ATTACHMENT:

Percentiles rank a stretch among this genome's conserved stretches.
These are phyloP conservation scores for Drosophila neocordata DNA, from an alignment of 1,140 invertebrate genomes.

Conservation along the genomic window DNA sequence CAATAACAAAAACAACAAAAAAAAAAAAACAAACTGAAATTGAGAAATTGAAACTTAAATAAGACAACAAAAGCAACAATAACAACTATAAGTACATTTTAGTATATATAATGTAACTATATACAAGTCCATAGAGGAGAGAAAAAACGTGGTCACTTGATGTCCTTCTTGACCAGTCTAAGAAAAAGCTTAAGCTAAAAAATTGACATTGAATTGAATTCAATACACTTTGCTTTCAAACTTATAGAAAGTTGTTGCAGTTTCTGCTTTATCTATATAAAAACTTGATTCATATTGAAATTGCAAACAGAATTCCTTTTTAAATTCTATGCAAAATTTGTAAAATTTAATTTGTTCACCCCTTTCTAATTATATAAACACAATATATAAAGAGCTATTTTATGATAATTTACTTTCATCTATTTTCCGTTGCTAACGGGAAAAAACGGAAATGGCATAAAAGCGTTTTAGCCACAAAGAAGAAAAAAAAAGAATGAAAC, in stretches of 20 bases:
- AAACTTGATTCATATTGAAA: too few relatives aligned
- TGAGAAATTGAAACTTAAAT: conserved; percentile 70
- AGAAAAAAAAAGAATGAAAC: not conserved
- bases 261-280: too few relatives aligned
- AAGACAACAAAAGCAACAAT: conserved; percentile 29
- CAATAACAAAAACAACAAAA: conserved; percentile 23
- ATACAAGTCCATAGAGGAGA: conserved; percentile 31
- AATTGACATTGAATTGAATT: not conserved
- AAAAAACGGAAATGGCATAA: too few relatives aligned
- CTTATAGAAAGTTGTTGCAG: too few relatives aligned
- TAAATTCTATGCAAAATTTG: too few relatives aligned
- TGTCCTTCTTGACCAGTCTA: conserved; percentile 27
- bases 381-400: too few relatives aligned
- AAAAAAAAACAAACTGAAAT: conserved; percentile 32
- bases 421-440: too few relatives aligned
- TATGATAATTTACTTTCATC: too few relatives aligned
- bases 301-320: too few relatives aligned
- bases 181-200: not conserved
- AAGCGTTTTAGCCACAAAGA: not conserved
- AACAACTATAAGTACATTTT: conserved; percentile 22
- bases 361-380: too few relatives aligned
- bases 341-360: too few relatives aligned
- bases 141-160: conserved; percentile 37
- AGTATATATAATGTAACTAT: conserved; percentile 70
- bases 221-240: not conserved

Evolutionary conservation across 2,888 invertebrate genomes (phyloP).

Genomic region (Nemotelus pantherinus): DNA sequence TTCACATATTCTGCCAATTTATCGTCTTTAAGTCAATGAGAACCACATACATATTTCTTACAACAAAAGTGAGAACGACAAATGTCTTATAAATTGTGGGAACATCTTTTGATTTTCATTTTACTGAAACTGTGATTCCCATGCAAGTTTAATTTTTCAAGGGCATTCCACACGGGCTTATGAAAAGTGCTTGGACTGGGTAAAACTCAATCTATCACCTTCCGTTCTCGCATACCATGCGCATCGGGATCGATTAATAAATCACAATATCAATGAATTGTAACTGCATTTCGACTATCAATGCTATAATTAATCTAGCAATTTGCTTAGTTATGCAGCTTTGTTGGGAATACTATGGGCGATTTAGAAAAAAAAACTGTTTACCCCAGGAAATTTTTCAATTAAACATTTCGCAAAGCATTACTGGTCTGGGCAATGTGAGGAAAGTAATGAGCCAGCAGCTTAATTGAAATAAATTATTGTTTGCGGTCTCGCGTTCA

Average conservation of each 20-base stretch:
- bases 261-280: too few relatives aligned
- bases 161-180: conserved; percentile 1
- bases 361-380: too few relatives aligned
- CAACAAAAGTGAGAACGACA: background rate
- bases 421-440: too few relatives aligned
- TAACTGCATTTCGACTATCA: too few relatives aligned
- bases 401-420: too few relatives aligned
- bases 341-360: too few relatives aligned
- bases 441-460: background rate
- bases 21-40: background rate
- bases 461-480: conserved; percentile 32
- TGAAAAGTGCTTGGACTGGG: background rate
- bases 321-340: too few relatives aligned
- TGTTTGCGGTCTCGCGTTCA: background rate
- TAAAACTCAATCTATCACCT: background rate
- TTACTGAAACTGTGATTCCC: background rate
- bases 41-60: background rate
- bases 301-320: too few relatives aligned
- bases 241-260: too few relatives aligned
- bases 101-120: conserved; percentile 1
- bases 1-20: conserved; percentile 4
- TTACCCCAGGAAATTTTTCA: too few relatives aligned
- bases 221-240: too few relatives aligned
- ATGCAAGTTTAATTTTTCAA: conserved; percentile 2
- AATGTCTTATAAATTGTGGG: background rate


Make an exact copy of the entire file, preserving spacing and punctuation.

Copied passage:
Percentiles rank a stretch among this genome's conserved stretches.
These are phyloP conservation scores for Drosophila neocordata DNA, from an alignment of 1,140 invertebrate genomes.

Conservation along the genomic window DNA sequence CAATAACAAAAACAACAAAAAAAAAAAAACAAACTGAAATTGAGAAATTGAAACTTAAATAAGACAACAAAAGCAACAATAACAACTATAAGTACATTTTAGTATATATAATGTAACTATATACAAGTCCATAGAGGAGAGAAAAAACGTGGTCACTTGATGTCCTTCTTGACCAGTCTAAGAAAAAGCTTAAGCTAAAAAATTGACATTGAATTGAATTCAATACACTTTGCTTTCAAACTTATAGAAAGTTGTTGCAGTTTCTGCTTTATCTATATAAAAACTTGATTCATATTGAAATTGCAAACAGAATTCCTTTTTAAATTCTATGCAAAATTTGTAAAATTTAATTTGTTCACCCCTTTCTAATTATATAAACACAATATATAAAGAGCTATTTTATGATAATTTACTTTCATCTATTTTCCGTTGCTAACGGGAAAAAACGGAAATGGCATAAAAGCGTTTTAGCCACAAAGAAGAAAAAAAAAGAATGAAAC, in stretches of 20 bases:
- AAACTTGATTCATATTGAAA: too few relatives aligned
- TGAGAAATTGAAACTTAAAT: conserved; percentile 70
- AGAAAAAAAAAGAATGAAAC: not conserved
- bases 261-280: too few relatives aligned
- AAGACAACAAAAGCAACAAT: conserved; percentile 29
- CAATAACAAAAACAACAAAA: conserved; percentile 23
- ATACAAGTCCATAGAGGAGA: conserved; percentile 31
- AATTGACATTGAATTGAATT: not conserved
- AAAAAACGGAAATGGCATAA: too few relatives aligned
- CTTATAGAAAGTTGTTGCAG: too few relatives aligned
- TAAATTCTATGCAAAATTTG: too few relatives aligned
- TGTCCTTCTTGACCAGTCTA: conserved; percentile 27
- bases 381-400: too few relatives aligned
- AAAAAAAAACAAACTGAAAT: conserved; percentile 32
- bases 421-440: too few relatives aligned
- TATGATAATTTACTTTCATC: too few relatives aligned
- bases 301-320: too few relatives aligned
- bases 181-200: not conserved
- AAGCGTTTTAGCCACAAAGA: not conserved
- AACAACTATAAGTACATTTT: conserved; percentile 22
- bases 361-380: too few relatives aligned
- bases 341-360: too few relatives aligned
- bases 141-160: conserved; percentile 37
- AGTATATATAATGTAACTAT: conserved; percentile 70
- bases 221-240: not conserved

Evolutionary conservation across 2,888 invertebrate genomes (phyloP).

Genomic region (Nemotelus pantherinus): DNA sequence TTCACATATTCTGCCAATTTATCGTCTTTAAGTCAATGAGAACCACATACATATTTCTTACAACAAAAGTGAGAACGACAAATGTCTTATAAATTGTGGGAACATCTTTTGATTTTCATTTTACTGAAACTGTGATTCCCATGCAAGTTTAATTTTTCAAGGGCATTCCACACGGGCTTATGAAAAGTGCTTGGACTGGGTAAAACTCAATCTATCACCTTCCGTTCTCGCATACCATGCGCATCGGGATCGATTAATAAATCACAATATCAATGAATTGTAACTGCATTTCGACTATCAATGCTATAATTAATCTAGCAATTTGCTTAGTTATGCAGCTTTGTTGGGAATACTATGGGCGATTTAGAAAAAAAAACTGTTTACCCCAGGAAATTTTTCAATTAAACATTTCGCAAAGCATTACTGGTCTGGGCAATGTGAGGAAAGTAATGAGCCAGCAGCTTAATTGAAATAAATTATTGTTTGCGGTCTCGCGTTCA

Average conservation of each 20-base stretch:
- bases 261-280: too few relatives aligned
- bases 161-180: conserved; percentile 1
- bases 361-380: too few relatives aligned
- CAACAAAAGTGAGAACGACA: background rate
- bases 421-440: too few relatives aligned
- TAACTGCATTTCGACTATCA: too few relatives aligned
- bases 401-420: too few relatives aligned
- bases 341-360: too few relatives aligned
- bases 441-460: background rate
- bases 21-40: background rate
- bases 461-480: conserved; percentile 32
- TGAAAAGTGCTTGGACTGGG: background rate
- bases 321-340: too few relatives aligned
- TGTTTGCGGTCTCGCGTTCA: background rate
- TAAAACTCAATCTATCACCT: background rate
- TTACTGAAACTGTGATTCCC: background rate
- bases 41-60: background rate
- bases 301-320: too few relatives aligned
- bases 241-260: too few relatives aligned
- bases 101-120: conserved; percentile 1
- bases 1-20: conserved; percentile 4
- TTACCCCAGGAAATTTTTCA: too few relatives aligned
- bases 221-240: too few relatives aligned
- ATGCAAGTTTAATTTTTCAA: conserved; percentile 2
- AATGTCTTATAAATTGTGGG: background rate